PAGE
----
The 10-year anniversary of National Translation Month was a tremendous success! We’re very grateful to all the authors, translators, publishers, and organizations who celebrated with us, and to our 6,000+ followers on social media whom we sought to inspire and engage.
We’re leaving you with these parting shots we thought you’d appreciate:
Stay tuned for news, events, collaborations, and publishing opportunities we’ll announce throughout the year. Join our mailing list, follow us on Twitter, or like us on Facebook. And, if you like what we’re doing, support our efforts with a small donation here. It will help us bring more literary translations to an even wider audience in the future.
The world lies open, and we hope you’ll take the time to read and explore it. And celebrate the craft of translation in September and beyond.
Today, we continue NTM’s established tradition of featuring the work of women translators from around the world with this short story by the award-winning author of Sri-Lankan origin, Appadurai Muttulingam, translated from Tamil by Thila Varghese.
We’d love to hear from you! Let us know how you like our posts, or attend, share, and spread the word about our readings. Open your heart to the beauty of the world and celebrate its cultures and voices, using #TranslationMonth. Happy National Translation Month and happy reading! —Claudia Serea and Loren Kleinman
Today, we’re delighted to showcase an unusual translation project proposed to us by the poet, translator, and educator, Basil Lvoff, who challenged his graduate students at Hunter College to translate back into English the famous Sonnet 87 by William Shakespeare. The result is an extremely interesting translation and linguistic experiment that we’re proud to present as a premiere for NTM. The translated versions are included alongside an insightful essay that outlines the parameters of the project, as well as commentary on each student’s translation. Many thanks to Basil Lvoff and his students for allowing us to publish their excellent work.
And join us on September 22 at 6:30-8 PM for an in-person event at Hunter College, West building, room 1337, featuring the alumni of Fall 2021 Russian-English Literary Translation course, hosted by Basil Lvoff!. You’ll hear the experimental translations of William Shakespeare’s Sonnet 87 back into the English language. There will be a discussion open to the public. More details here.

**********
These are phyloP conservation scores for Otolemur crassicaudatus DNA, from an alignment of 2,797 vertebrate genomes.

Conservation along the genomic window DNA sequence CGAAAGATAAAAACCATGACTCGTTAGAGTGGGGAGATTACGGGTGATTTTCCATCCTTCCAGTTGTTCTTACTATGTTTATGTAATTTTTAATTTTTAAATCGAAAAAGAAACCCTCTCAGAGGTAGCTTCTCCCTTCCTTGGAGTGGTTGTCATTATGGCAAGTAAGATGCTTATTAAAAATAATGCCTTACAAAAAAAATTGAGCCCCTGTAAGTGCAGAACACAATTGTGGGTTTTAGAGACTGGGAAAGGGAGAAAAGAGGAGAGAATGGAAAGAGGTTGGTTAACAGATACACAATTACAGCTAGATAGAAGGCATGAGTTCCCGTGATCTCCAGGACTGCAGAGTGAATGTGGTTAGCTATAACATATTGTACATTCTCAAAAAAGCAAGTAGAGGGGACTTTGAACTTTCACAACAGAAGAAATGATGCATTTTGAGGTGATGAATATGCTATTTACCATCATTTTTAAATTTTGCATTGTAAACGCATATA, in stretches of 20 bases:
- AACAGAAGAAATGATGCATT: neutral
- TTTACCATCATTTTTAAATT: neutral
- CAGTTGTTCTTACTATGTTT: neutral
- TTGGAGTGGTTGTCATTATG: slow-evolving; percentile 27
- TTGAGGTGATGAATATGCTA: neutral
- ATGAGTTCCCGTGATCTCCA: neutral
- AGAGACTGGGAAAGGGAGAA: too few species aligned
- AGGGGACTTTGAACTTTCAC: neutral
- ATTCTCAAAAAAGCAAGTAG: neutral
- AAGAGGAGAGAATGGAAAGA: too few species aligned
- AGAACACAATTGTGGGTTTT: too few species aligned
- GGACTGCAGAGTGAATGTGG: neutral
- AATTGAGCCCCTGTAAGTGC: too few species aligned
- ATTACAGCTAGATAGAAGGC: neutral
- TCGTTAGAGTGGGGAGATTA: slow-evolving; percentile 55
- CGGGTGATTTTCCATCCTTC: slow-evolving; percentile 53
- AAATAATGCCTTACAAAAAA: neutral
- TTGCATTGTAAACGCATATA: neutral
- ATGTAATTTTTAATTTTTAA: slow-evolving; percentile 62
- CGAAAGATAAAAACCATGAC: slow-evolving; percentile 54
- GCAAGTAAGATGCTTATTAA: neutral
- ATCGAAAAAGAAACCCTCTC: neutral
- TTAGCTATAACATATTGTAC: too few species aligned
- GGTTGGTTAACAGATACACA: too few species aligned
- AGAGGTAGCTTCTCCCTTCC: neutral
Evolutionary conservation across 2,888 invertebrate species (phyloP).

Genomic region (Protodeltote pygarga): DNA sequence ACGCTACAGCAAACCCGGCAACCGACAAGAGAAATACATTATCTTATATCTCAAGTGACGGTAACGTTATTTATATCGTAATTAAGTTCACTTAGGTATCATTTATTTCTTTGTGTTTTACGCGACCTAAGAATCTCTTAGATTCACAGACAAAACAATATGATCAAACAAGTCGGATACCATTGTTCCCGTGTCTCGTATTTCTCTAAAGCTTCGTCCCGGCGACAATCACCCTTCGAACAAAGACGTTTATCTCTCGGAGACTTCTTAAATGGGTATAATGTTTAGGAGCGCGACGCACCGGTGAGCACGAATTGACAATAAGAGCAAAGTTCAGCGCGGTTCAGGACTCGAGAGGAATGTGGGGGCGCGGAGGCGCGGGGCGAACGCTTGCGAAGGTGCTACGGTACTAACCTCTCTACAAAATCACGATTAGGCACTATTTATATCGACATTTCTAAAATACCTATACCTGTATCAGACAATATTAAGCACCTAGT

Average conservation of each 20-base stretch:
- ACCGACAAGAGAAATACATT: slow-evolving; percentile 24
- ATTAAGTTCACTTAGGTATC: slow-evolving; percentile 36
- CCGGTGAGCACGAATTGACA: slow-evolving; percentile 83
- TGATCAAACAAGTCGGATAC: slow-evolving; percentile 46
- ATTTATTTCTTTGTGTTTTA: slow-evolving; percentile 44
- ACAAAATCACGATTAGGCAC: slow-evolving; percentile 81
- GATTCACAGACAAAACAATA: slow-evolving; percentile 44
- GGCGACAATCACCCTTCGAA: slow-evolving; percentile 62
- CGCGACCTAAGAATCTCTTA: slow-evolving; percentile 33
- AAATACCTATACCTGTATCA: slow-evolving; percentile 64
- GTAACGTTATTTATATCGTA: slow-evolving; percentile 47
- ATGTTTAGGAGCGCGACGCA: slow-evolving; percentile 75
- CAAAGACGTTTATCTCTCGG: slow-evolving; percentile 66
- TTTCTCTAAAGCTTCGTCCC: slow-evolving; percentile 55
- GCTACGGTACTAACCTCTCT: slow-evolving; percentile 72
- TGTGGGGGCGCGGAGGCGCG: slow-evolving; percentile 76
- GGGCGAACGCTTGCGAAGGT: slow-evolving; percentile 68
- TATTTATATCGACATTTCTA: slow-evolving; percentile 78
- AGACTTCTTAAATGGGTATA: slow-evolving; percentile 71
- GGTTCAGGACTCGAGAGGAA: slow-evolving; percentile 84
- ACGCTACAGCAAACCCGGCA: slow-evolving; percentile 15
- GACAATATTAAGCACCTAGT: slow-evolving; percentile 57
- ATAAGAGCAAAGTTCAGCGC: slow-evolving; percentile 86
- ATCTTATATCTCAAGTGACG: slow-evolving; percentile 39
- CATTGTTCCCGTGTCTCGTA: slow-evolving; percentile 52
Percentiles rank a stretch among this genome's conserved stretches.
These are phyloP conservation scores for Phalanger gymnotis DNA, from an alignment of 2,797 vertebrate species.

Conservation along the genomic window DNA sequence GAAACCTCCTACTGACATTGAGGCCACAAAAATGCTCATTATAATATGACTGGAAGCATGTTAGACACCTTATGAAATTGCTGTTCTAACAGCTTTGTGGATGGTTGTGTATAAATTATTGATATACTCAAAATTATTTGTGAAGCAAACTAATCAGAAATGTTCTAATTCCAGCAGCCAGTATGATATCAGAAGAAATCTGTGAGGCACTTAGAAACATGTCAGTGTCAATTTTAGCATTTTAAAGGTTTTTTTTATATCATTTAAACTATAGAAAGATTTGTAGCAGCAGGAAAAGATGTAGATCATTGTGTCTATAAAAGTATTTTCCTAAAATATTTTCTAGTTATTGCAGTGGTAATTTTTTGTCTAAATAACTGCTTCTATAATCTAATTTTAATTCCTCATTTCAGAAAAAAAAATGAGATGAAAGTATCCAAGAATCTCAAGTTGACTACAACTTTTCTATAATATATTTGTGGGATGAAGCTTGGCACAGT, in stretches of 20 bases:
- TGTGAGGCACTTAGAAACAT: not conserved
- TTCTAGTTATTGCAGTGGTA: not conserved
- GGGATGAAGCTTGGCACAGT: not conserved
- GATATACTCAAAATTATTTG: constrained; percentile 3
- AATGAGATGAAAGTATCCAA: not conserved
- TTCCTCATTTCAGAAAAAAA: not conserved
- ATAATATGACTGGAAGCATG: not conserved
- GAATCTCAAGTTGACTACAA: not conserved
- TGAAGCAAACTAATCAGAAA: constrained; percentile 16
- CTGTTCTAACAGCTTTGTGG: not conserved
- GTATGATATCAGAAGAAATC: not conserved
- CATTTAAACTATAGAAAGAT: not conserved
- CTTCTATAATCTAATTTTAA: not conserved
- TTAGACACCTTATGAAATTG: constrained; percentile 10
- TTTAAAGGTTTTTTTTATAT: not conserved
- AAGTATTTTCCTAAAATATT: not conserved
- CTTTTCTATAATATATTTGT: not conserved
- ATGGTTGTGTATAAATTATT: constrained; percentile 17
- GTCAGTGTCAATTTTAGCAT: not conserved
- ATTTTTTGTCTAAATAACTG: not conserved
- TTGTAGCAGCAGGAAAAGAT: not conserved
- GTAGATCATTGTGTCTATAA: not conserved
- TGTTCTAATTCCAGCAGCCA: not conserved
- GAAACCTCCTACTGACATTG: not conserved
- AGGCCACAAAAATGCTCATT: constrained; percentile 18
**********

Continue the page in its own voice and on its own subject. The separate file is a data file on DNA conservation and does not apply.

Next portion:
We’d love to hear what you think! Find us on twitter @TranslateMonth, share using #TranslationMonth, join our mailing list, submit a translation month event, or like our Facebook page. We hope you’ll join us and celebrate your favorite translations in September and beyond.
Three More Days to the Gaudy Boy Poetry Book Prize Finalists’ Reading! You’re invited to hear Krishan Mistry, Miguel Barretto Garcia, Kenneth Constance Loe, Jim Pascual Agustin, and Marco Yan read from their exciting manuscripts. The reading will take place this upcoming Sunday, September 18th, 10 am ET.
This reading kicks off the 10th season of the Second Saturdays Reading Series.The prize judge Yeow Kai Chai will introduce the readers and announce the prize-winner after the reading. Register for the Zoom link here.
If you’re interested in submitting to the annualGaudy Boy Poetry Book Prize, this reading is a great opportunity to hear what they like and believe in publishing.
In today’s retrospective, we’re excited to share the work of another 2019 PEN Heim Translation Grant winner, Hope Campbell Gustafson, for her impressive translation of the novel Il comandante del fiumeby the award-winning author of Italian-Somali descent, Ubah Cristina Ali Farah.
This powerful novel is the coming-of-age story of the teenager Yabar, and it deals with war, colonialism, terrorism, racism, Islam, relationships, trauma, memory, as well as the movement and mixing of people and cultures and languages. And a street mural in London, with its haunting eyes of a young migrant, is the perfect accompaniment for the text.
is a compelling read that we hope will transport you into a new world.
Tell us what you think using
@TranslateMonth and #TranslationMonth!
Today, we’re taking a look back at one of the most powerful women voices from Afghanistan: selections from the brilliant and tragic Dark Flower by Nadia Anjuman, translated by Diana Arterian with Marina Omar we published in NTM 2016.